So, my thoughts are weighted down with this heavy stuff this morning – feeling like I’m going to throw in the towel altogether on this whole acting business – when, as part of my normal morning routine habit, I check my blog stats.  Now, my stats show me how many views that each blog entry has received, including when the particular entry was last viewed, and it always surprises me when an older entry has been looked at.  It makes me wonder why.  Did someone remember it and look it up?  Did it show up in some kind of search results?  What called this old stuff to someone’s attention now?

This happened this morning, and the blog in question was the one entitled Burnout.

I saw that so many people had viewed it so, on a whim, I clicked on it myself and read it again.

Wow.  I wrote that?

At the time when I was writing it, I was talking about running.  But, reading it now, it blew my mind realizing how much I could take what I said and apply it to my acting.  There was a time that I felt like I would never run again.  But I was wrong.  After a much-needed break, I’m back.   I’m even thinking of signing up for another half marathon in November.  Being a runner is in my soul now.  It’s too late to turn back.  I couldn’t if I tried.  I’m a runner, whether I’m running or not.

Wait…what did I just say?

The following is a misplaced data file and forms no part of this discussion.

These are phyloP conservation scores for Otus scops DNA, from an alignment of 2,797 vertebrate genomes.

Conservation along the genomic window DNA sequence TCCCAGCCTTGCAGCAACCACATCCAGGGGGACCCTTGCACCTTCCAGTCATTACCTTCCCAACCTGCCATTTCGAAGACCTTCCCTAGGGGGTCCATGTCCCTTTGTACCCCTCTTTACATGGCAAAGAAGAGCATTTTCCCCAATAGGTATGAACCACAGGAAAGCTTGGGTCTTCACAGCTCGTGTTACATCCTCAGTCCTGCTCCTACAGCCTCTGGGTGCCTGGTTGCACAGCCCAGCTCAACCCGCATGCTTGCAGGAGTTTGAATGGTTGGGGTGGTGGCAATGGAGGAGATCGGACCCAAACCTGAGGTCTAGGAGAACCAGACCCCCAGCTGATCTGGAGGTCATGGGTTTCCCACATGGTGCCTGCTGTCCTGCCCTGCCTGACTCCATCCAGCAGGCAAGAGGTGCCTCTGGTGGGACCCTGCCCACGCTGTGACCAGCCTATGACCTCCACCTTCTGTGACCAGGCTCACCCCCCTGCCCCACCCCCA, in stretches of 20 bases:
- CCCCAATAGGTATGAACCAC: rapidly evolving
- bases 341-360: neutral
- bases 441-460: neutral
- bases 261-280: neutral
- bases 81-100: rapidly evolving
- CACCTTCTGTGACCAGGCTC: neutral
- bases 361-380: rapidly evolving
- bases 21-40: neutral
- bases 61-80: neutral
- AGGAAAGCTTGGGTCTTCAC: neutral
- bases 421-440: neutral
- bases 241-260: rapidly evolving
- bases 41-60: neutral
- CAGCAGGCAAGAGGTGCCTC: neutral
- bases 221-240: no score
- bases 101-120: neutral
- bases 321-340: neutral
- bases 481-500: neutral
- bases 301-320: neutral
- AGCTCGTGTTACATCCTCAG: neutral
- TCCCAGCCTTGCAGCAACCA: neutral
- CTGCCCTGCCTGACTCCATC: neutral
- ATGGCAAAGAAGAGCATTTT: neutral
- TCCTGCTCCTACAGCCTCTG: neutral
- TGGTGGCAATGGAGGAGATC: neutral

I’m a runner, whether I’m running or not.


Now, how about that?

I guess after re-reading that old blog entry, it’s safe to say that I can make the same assumption now.

I’m an actor, whether I’m acting or not.

No matter how much I feel like I’m ready to give it up, I’m not.  I just need a break.  I really needed that reminder.

Who knew that I would be turning to myself for advice?  It’s crazy, man.  I read this stuff and it’s almost like someone else wrote it.  At the time that I write these things, I’m tapping into a source of strength and energy that is not always there.  I’m not always positive.  I’m not always seeing the ‘silver lining.’  I’m not always someone who Chicken Soup for the Soul is ready to claim as one of their authors.  Believe me.  I can be just as grumpy and grouchy as the next guy.  But somewhere inside me is…well, I don’t know what.

A muse, maybe?

Oh heck, I don’t know what you call it.  But whatever it is, I sure am glad it’s there.  And I hope that the people reading this stuff can benefit from it the way that I have.

Sometimes I’m actually kind of proud of this thing I do.  I can’t wait to see where else it takes me.


“…Call it an angel
Call it a muse
 Call it karma that you’ve got comin’ to you
What’s the difference?
What’s in a name?
 What matters most is never ever losin’ faith
‘Cause it’s gonna be alright
You’re not alone tonight.”
– Keith Urban lyrics

Chicken Soup

I have been kind of keeping something a secret.

Oh, I don’t know why really.  I guess at first I wasn’t sure whether I should say something when I wasn’t 100% positive that it was going to be true (I’m still not sure really, but I’ll explain that soon enough).  Then, I was a little embarrassed to say something about it.  Not sure why that is either really.  I guess I just didn’t want to put the cart before the horse or whatever.  And then, finally, I was afraid to say something in fear of…well, I don’t know…jinxing it maybe?

But, alas, as my ever-helpful boyfriend said to me about my fear of the jinx (while quoting the great philosopher, Andy Griffith):